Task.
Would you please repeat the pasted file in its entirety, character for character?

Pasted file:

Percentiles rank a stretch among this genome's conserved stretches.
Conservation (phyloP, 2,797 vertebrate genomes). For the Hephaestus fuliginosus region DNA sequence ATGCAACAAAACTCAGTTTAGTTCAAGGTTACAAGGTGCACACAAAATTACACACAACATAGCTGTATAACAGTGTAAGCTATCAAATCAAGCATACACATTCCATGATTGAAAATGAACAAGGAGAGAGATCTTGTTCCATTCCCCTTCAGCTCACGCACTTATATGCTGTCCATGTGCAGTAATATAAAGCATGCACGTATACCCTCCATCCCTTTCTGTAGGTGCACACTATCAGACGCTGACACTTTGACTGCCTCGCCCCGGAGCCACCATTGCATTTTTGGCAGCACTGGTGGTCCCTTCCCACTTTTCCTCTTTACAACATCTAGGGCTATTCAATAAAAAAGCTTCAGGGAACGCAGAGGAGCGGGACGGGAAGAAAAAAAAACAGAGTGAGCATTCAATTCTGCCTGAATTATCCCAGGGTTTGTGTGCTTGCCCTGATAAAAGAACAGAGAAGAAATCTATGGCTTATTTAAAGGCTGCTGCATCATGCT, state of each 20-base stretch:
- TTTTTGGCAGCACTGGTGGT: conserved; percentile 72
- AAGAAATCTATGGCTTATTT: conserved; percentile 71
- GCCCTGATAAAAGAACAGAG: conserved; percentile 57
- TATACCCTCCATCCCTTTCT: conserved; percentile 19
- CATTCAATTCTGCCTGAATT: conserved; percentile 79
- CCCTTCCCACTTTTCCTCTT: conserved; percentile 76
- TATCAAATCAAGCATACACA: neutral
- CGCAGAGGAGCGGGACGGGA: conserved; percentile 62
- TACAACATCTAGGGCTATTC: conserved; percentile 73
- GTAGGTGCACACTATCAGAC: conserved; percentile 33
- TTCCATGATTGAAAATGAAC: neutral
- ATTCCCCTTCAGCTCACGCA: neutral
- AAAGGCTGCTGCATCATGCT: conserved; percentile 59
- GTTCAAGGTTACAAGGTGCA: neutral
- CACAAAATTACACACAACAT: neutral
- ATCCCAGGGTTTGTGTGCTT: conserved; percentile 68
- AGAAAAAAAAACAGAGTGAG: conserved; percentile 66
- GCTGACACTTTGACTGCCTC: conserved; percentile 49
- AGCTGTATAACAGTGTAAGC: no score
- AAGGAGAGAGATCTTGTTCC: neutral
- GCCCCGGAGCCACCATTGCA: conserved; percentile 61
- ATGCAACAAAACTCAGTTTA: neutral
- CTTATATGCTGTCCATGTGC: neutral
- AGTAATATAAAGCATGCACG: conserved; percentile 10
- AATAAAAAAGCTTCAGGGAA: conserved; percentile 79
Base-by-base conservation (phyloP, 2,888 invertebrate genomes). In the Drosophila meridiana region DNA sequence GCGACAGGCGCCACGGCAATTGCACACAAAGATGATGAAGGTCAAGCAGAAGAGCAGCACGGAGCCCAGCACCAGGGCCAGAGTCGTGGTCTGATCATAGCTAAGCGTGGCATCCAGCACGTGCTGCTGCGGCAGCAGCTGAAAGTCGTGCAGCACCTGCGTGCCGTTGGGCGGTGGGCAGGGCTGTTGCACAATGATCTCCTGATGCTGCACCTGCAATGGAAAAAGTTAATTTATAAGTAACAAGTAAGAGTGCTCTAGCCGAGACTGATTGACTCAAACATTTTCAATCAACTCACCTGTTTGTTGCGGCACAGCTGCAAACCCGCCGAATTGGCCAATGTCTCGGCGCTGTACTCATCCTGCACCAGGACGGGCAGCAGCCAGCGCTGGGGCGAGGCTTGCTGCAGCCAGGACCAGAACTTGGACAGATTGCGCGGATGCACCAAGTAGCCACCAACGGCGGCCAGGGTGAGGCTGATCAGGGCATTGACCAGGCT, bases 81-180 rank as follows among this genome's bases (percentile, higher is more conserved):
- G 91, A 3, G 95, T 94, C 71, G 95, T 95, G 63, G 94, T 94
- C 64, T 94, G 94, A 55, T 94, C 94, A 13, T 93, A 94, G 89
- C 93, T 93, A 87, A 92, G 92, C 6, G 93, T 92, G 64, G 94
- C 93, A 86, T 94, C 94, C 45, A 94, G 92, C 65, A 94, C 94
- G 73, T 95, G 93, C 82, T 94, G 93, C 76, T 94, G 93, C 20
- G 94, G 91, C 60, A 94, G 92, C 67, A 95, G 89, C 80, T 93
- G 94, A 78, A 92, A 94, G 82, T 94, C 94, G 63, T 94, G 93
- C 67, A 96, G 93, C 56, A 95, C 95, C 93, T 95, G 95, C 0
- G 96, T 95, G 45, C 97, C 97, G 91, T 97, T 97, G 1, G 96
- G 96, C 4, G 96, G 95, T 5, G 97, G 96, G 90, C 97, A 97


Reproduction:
Percentiles rank a stretch among this genome's conserved stretches.
Conservation (phyloP, 2,797 vertebrate genomes). For the Hephaestus fuliginosus region DNA sequence ATGCAACAAAACTCAGTTTAGTTCAAGGTTACAAGGTGCACACAAAATTACACACAACATAGCTGTATAACAGTGTAAGCTATCAAATCAAGCATACACATTCCATGATTGAAAATGAACAAGGAGAGAGATCTTGTTCCATTCCCCTTCAGCTCACGCACTTATATGCTGTCCATGTGCAGTAATATAAAGCATGCACGTATACCCTCCATCCCTTTCTGTAGGTGCACACTATCAGACGCTGACACTTTGACTGCCTCGCCCCGGAGCCACCATTGCATTTTTGGCAGCACTGGTGGTCCCTTCCCACTTTTCCTCTTTACAACATCTAGGGCTATTCAATAAAAAAGCTTCAGGGAACGCAGAGGAGCGGGACGGGAAGAAAAAAAAACAGAGTGAGCATTCAATTCTGCCTGAATTATCCCAGGGTTTGTGTGCTTGCCCTGATAAAAGAACAGAGAAGAAATCTATGGCTTATTTAAAGGCTGCTGCATCATGCT, state of each 20-base stretch:
- TTTTTGGCAGCACTGGTGGT: conserved; percentile 72
- AAGAAATCTATGGCTTATTT: conserved; percentile 71
- GCCCTGATAAAAGAACAGAG: conserved; percentile 57
- TATACCCTCCATCCCTTTCT: conserved; percentile 19
- CATTCAATTCTGCCTGAATT: conserved; percentile 79
- CCCTTCCCACTTTTCCTCTT: conserved; percentile 76
- TATCAAATCAAGCATACACA: neutral
- CGCAGAGGAGCGGGACGGGA: conserved; percentile 62
- TACAACATCTAGGGCTATTC: conserved; percentile 73
- GTAGGTGCACACTATCAGAC: conserved; percentile 33
- TTCCATGATTGAAAATGAAC: neutral
- ATTCCCCTTCAGCTCACGCA: neutral
- AAAGGCTGCTGCATCATGCT: conserved; percentile 59
- GTTCAAGGTTACAAGGTGCA: neutral
- CACAAAATTACACACAACAT: neutral
- ATCCCAGGGTTTGTGTGCTT: conserved; percentile 68
- AGAAAAAAAAACAGAGTGAG: conserved; percentile 66
- GCTGACACTTTGACTGCCTC: conserved; percentile 49
- AGCTGTATAACAGTGTAAGC: no score
- AAGGAGAGAGATCTTGTTCC: neutral
- GCCCCGGAGCCACCATTGCA: conserved; percentile 61
- ATGCAACAAAACTCAGTTTA: neutral
- CTTATATGCTGTCCATGTGC: neutral
- AGTAATATAAAGCATGCACG: conserved; percentile 10
- AATAAAAAAGCTTCAGGGAA: conserved; percentile 79
Base-by-base conservation (phyloP, 2,888 invertebrate genomes). In the Drosophila meridiana region DNA sequence GCGACAGGCGCCACGGCAATTGCACACAAAGATGATGAAGGTCAAGCAGAAGAGCAGCACGGAGCCCAGCACCAGGGCCAGAGTCGTGGTCTGATCATAGCTAAGCGTGGCATCCAGCACGTGCTGCTGCGGCAGCAGCTGAAAGTCGTGCAGCACCTGCGTGCCGTTGGGCGGTGGGCAGGGCTGTTGCACAATGATCTCCTGATGCTGCACCTGCAATGGAAAAAGTTAATTTATAAGTAACAAGTAAGAGTGCTCTAGCCGAGACTGATTGACTCAAACATTTTCAATCAACTCACCTGTTTGTTGCGGCACAGCTGCAAACCCGCCGAATTGGCCAATGTCTCGGCGCTGTACTCATCCTGCACCAGGACGGGCAGCAGCCAGCGCTGGGGCGAGGCTTGCTGCAGCCAGGACCAGAACTTGGACAGATTGCGCGGATGCACCAAGTAGCCACCAACGGCGGCCAGGGTGAGGCTGATCAGGGCATTGACCAGGCT, bases 81-180 rank as follows among this genome's bases (percentile, higher is more conserved):
- G 91, A 3, G 95, T 94, C 71, G 95, T 95, G 63, G 94, T 94
- C 64, T 94, G 94, A 55, T 94, C 94, A 13, T 93, A 94, G 89
- C 93, T 93, A 87, A 92, G 92, C 6, G 93, T 92, G 64, G 94
- C 93, A 86, T 94, C 94, C 45, A 94, G 92, C 65, A 94, C 94
- G 73, T 95, G 93, C 82, T 94, G 93, C 76, T 94, G 93, C 20
- G 94, G 91, C 60, A 94, G 92, C 67, A 95, G 89, C 80, T 93
- G 94, A 78, A 92, A 94, G 82, T 94, C 94, G 63, T 94, G 93
- C 67, A 96, G 93, C 56, A 95, C 95, C 93, T 95, G 95, C 0
- G 96, T 95, G 45, C 97, C 97, G 91, T 97, T 97, G 1, G 96
- G 96, C 4, G 96, G 95, T 5, G 97, G 96, G 90, C 97, A 97